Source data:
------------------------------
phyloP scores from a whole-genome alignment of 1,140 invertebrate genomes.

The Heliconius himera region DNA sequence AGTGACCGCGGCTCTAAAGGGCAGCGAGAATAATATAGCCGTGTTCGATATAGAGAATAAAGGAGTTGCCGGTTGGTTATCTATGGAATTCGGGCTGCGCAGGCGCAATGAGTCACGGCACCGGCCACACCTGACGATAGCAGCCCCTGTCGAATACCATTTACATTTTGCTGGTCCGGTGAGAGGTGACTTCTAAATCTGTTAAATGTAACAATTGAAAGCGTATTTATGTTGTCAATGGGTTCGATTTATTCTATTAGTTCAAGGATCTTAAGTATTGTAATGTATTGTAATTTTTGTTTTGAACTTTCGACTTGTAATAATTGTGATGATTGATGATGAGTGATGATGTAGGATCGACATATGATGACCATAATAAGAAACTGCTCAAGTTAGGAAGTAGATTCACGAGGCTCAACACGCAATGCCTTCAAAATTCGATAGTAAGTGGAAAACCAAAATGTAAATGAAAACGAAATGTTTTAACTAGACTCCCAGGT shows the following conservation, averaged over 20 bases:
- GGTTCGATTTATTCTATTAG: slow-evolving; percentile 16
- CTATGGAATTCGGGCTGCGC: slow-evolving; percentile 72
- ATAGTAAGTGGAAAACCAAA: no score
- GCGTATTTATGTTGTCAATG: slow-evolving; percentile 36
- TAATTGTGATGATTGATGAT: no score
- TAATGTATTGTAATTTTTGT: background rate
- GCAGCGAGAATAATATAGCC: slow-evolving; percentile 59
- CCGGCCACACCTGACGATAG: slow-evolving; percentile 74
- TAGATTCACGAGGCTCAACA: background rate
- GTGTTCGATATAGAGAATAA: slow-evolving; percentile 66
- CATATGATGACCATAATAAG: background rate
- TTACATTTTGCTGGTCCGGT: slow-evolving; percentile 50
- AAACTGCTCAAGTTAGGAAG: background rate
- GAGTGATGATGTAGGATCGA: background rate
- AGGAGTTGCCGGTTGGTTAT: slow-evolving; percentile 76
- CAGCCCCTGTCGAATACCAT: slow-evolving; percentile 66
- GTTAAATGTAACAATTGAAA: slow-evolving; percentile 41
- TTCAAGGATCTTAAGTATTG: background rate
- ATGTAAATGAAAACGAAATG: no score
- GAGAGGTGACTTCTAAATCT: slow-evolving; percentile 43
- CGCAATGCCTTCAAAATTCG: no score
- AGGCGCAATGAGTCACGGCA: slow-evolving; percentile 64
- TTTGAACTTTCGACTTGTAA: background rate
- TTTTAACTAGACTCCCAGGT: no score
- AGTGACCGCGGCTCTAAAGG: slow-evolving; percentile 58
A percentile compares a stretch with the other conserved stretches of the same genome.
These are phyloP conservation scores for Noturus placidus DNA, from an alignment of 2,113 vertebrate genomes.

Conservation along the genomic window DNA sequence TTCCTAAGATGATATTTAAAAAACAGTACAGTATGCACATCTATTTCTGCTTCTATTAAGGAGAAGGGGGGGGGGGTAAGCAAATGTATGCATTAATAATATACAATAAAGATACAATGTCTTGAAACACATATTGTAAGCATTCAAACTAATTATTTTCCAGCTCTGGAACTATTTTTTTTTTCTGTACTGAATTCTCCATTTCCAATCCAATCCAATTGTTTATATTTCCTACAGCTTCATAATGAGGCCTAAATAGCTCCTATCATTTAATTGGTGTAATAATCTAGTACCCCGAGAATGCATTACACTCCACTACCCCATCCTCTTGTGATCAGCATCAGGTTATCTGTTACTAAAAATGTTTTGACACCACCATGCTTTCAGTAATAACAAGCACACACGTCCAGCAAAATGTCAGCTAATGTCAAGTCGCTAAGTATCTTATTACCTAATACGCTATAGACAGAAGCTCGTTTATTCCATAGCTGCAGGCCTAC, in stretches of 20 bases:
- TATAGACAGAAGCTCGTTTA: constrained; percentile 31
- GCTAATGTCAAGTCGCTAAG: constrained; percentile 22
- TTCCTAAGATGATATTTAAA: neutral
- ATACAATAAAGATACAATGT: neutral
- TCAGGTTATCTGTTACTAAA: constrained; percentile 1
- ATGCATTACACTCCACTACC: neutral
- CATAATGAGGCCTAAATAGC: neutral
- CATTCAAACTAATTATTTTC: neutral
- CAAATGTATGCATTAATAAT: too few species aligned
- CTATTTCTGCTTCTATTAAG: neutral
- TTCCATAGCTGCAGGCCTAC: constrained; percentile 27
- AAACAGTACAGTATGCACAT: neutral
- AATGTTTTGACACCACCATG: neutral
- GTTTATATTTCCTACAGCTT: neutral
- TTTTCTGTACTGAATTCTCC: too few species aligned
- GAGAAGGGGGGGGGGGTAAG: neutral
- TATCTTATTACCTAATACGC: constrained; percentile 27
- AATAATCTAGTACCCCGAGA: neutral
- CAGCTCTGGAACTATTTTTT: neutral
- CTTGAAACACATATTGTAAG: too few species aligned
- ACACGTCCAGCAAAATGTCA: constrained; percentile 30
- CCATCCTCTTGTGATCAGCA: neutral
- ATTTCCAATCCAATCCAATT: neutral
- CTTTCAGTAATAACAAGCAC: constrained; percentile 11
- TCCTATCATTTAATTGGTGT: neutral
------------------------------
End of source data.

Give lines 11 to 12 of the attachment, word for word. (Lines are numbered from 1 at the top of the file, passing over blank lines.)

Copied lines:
- TAGATTCACGAGGCTCAACA: background rate
- GTGTTCGATATAGAGAATAA: slow-evolving; percentile 66